Compost By Deborah Clark NABBW’s Gardening Expert Every October when leaves fall, my neighbors complain. But I rejoice. I welcome dead maple leaves and tuck their crumbly remains underneath my shrubs to decompose and feed the soil. I started gardening to seek relief from my children when they were young. In the garden, my plants never argued. They always did my bidding. It\’s easy to love flowers and leaves for their beauty, variety, and fragrance. It\’s also easy to feel power over them. I could move plants around or even kill them on a whim, if I didn\’t like their looks,... Read More

A Word on Weeding

July 24th, 2011

A Word on Weeding By Deborah Clark NABBW’s Gardening Expert In the perennial garden, this is the time of summer to rest on your laurels and enjoy looking at your garden. It\’s too hot to plant anything. But we still must weed. When I was a little girl, my mother used to encourage me to weed by telling me it was “good for the soul.” While I was out there building character, she disappeared — to read a book no doubt, and not a gardening book. Mom used to pull up new flowers her friends give her, but I apprenticed long and hard to learn to know friend from interloper... Read More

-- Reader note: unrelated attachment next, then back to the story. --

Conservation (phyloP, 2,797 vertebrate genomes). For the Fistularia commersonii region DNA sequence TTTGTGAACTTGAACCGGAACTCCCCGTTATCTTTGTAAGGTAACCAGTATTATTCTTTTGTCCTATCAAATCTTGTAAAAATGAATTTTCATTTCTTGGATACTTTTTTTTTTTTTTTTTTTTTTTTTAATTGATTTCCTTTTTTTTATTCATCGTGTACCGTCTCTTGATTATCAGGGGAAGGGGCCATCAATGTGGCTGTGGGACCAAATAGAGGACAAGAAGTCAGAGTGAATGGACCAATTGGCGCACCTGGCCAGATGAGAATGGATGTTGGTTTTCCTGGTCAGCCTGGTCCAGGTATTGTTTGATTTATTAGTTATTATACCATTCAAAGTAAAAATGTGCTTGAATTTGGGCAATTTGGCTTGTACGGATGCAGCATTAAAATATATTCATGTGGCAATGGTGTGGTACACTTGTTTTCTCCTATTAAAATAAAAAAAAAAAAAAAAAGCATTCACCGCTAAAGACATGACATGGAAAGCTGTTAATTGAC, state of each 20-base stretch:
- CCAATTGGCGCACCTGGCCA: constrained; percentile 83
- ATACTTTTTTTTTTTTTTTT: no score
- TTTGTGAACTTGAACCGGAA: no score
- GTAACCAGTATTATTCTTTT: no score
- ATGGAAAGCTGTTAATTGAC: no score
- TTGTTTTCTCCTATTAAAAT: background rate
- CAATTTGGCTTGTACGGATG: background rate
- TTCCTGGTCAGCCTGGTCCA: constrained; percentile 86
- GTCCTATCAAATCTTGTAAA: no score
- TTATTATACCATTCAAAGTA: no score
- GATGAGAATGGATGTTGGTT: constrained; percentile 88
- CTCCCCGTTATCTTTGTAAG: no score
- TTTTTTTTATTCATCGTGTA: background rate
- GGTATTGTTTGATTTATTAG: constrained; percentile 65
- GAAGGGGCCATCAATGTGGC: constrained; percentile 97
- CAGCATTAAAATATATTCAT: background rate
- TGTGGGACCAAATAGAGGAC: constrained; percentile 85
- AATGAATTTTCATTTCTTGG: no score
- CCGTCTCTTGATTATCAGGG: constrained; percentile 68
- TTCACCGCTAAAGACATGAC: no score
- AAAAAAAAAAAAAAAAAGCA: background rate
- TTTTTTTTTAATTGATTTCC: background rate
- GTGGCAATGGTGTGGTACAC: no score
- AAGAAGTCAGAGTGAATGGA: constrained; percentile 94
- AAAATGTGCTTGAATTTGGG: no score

Make Your Own Chrysanthemums – and Use Them Too!

June 29th, 2011

Make Your Own Chrysanthemums – and Use Them Too! By Deborah Clark NABBW’s Gardening Expert The garden mum C. morifolium is one of the easiest perennials to grow and propagate.  It emerges in April or May and after a couple weeks it should be six inches high, with several pairs of lateral leaves. It\’s fully to half hardy, meaning that most varieties survive heavy frosts but some (like the ones used by florists) can only tolerate a little. If you want to have some fun, you can take some of the longer cuttings and poke them directly into the soil. I learned this one spring from a... Read More

Imagine Yourself Enjoying a Perennial Cutting Garden

May 11th, 2011

Imagine Yourself Enjoying a Perennial Cutting Garden By Deborah Clark NABBW’s Gardening Expert Mostly people think of annuals for cutting because of their continuous bloom over a long period.  But carefully selected perennials can also be used. I especially like the appeal of a garden that keeps coming back and has interest through the seasons. Here\’s how one of my favorite perennial gardens came into being: When the bulldozers plowed through the wild tangle at the back of this homeowner\’s lot, a dogwood, tall enough to provide mature beauty, was among the unexpected treasures. The... Read More